Norman Hill (Rāhui Pōkeka iwi) liaises between Genesis Energy and his iwi of Huntly. He has been researching the Waikato River environment in relation to his people for over 7 years.
During his involvement with iwi and the river, Norman spent a summer managing the monitoring of the river for Huntly Power Station (HPS). He looked at the impacts HPS has on the river, the environment and the community and how Genesis Energy (owners and operators of HPS) manage these impacts.
HPS is the largest thermal power station in New Zealand and is situated on the banks of the Waikato River in Huntly. The original four generators were built between 1973 and 1985, and the station was upgraded with a gas turbine plant in 2004. A further upgrade in 2007 increased the station’s production of power from an original 1000 megawatts (MW) of electricity to 1485 MW. The station supplies about 17% of the country’s electrical power.
HPS and the river
To make electricity, the station uses steam to turn turbines that produce electricity. Coal and gas is used to heat water from the river to produce steam. The water is then returned to the river.
Norman’s work included monitoring the water intake and discharge. Restrictions are placed on the amount of water taken, and screens through which the water passes have been modified to reduce damage to fish (such as īnanga elvers and smelt). Hot water discharging into the river can kill organisms that live in the river. HPS is designed so that water is cooled to 25°C or less before it is discharged. Adhering to these conditions mean that, on very hot summer days, the station cannot operate at maximum capacity and has sometimes effectively been shut down. A new cooling tower (where heat can be transferred to the atmosphere) has been built as part of expansion works at the site. This allows one 250 MW unit to run at full load even during hot summer days.
Submerged curved concrete walls (Iowa vanes) were built to channel water entering and leaving the station close to the left bank. This is intended to decrease entrainment of fish and larvae in the intake, to enhance mixing of the cooling water into the river and to limit sedimentation. A canal was dug so that tuna (eels) could bypass the intake and discharge area.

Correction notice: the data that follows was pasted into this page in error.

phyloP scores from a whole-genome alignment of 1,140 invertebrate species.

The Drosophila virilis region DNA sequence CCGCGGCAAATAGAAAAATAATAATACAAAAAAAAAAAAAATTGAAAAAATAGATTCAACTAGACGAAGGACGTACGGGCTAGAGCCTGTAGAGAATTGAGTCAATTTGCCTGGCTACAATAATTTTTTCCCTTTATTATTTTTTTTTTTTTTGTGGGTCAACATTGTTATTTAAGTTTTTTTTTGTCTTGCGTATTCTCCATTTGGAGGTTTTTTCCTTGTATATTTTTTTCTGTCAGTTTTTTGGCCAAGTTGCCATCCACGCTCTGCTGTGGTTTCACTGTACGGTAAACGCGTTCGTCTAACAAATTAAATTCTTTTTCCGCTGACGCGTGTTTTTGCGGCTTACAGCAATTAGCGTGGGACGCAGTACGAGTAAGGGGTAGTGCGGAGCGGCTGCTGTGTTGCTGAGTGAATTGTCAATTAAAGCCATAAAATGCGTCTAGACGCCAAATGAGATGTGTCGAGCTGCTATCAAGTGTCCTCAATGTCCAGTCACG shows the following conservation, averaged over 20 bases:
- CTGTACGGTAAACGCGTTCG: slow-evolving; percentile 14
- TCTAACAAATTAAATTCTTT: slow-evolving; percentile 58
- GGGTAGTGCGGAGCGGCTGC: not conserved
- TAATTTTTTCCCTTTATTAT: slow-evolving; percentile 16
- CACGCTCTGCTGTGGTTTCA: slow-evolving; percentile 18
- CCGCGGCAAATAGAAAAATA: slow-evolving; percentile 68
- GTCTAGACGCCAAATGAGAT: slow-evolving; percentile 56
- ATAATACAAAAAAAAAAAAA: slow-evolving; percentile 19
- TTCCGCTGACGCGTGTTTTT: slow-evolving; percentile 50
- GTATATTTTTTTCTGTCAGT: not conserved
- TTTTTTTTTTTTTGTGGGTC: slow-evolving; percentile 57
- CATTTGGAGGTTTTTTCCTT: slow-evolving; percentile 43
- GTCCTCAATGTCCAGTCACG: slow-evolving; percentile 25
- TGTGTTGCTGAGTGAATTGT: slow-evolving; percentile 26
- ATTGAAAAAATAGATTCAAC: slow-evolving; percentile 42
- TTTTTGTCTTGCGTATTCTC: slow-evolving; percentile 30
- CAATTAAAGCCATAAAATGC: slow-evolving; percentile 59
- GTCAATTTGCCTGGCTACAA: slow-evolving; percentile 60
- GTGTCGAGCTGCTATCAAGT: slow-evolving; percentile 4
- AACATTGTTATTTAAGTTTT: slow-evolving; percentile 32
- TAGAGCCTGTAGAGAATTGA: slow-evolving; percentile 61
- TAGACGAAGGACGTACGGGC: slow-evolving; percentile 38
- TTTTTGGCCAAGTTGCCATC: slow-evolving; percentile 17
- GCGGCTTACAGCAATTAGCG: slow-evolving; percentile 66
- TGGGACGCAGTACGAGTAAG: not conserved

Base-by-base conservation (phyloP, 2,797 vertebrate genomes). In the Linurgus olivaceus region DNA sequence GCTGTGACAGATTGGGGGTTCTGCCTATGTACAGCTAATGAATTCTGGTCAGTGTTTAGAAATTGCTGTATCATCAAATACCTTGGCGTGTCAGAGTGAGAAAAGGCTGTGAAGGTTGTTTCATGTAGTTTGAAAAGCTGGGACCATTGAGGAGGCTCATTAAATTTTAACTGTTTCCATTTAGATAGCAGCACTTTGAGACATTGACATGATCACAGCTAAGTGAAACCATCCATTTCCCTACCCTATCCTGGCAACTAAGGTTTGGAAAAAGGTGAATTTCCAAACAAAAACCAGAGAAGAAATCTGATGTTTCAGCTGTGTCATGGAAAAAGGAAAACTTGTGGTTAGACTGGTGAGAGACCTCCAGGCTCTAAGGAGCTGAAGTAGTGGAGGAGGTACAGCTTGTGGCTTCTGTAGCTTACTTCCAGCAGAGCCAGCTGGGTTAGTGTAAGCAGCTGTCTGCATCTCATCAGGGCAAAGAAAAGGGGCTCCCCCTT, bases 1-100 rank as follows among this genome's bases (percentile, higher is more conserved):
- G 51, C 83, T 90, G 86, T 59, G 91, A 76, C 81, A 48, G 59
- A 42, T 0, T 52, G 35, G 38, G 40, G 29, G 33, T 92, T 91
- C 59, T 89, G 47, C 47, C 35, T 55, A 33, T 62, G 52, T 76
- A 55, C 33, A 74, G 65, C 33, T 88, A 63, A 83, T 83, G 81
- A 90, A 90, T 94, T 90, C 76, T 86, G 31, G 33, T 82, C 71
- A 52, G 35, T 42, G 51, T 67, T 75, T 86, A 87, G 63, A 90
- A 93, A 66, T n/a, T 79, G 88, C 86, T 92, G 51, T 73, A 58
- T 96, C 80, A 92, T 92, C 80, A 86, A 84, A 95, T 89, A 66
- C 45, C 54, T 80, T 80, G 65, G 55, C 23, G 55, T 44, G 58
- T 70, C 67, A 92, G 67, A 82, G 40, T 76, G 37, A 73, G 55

The combustion of coal at the station produces ash that needs to be disposed of. It is mixed with water, and this slurry is pumped from the station to ash ponds. The ash settles, and decant water is pumped back to the station, added to the cooling water and discharged. The water is monitored to ensure it achieves water quality limits. Steps are being taken to minimise leakage of water from ash ponds where water can’t be returned due to poor water quality.
Stormwater is also monitored – mainly to check that it does not carry high sediment loads (from coal particles). Air is monitored for limits of contaminants from combustion such as carbon monoxide, sulfur dioxide, nitrogen oxides and coal particles.
Norman’s work now brings groups of people together for the restoration of the river. Genesis Energy continues to monitor HPS to keep interference to the river and environment to a minimum. They have also undertaken to enhance and maintain a number of river restoration projects.
Before HPS was built, a kuia had predicted that an octopus would be built in Huntly. Iwi believe the octopus is HPS and liken the interrelated infrastructure and activity, such as roading and mining, to the tentacles of the octopus.
A marae formerly occupied the site on which HPS is built, and the local iwi tell of hearing frogs, collecting swan’s eggs and fishing for the once plentiful tuna.
Along with other factors such as the introduction of exotic species, overfishing, draining wetlands and farming intensification, HPS may have contributed to the decline of the health of the river. This decline has impacted on the people of the river. For example, it was the function of the kaumātua to pass on mātauranga to the youth. With the decline of the river resources, the need to know about them became redundant – and so did the job of the kaumātua along with the loss of his mana.
Another example describes early Huntly as ‘the seat of the King’ because of the abundance of food (particularly tuna) that was taken from the river. Dignitaries were hosted there for this reason. The decline of the health of the river and loss of food resources has meant this no longer happens. This also impacts on the mana of hapū.
Iwi appreciate the power that HPS supplies. They appreciate the work that it provides for their people – including work in the surrounding coalmines (providing coal for the station). They would have preferred that HPS was not in their backyard. Compromises were made. Genesis Energy now endeavours to meet the requirements set by resource consents to help restore the health of the river.
Sustainability and interconnectedness are themes that underpin these related student activities.
River connections help students visualise the interdependence of species within a river environment. This information is helpful to understand some of the obstacles eels and whitebait face when we modify river environments, as explored in Saving taonga. Discover how the Ake ake model uses Māori perspectives to view changes in a local environment.
Nature of science
As societies change, so do scientific priorities. Human impacts on the environment can create changes that are helpful to people in some ways and harmful in others. Scientists work to find solutions and mitigation strategies to lessen or eradicate the harm.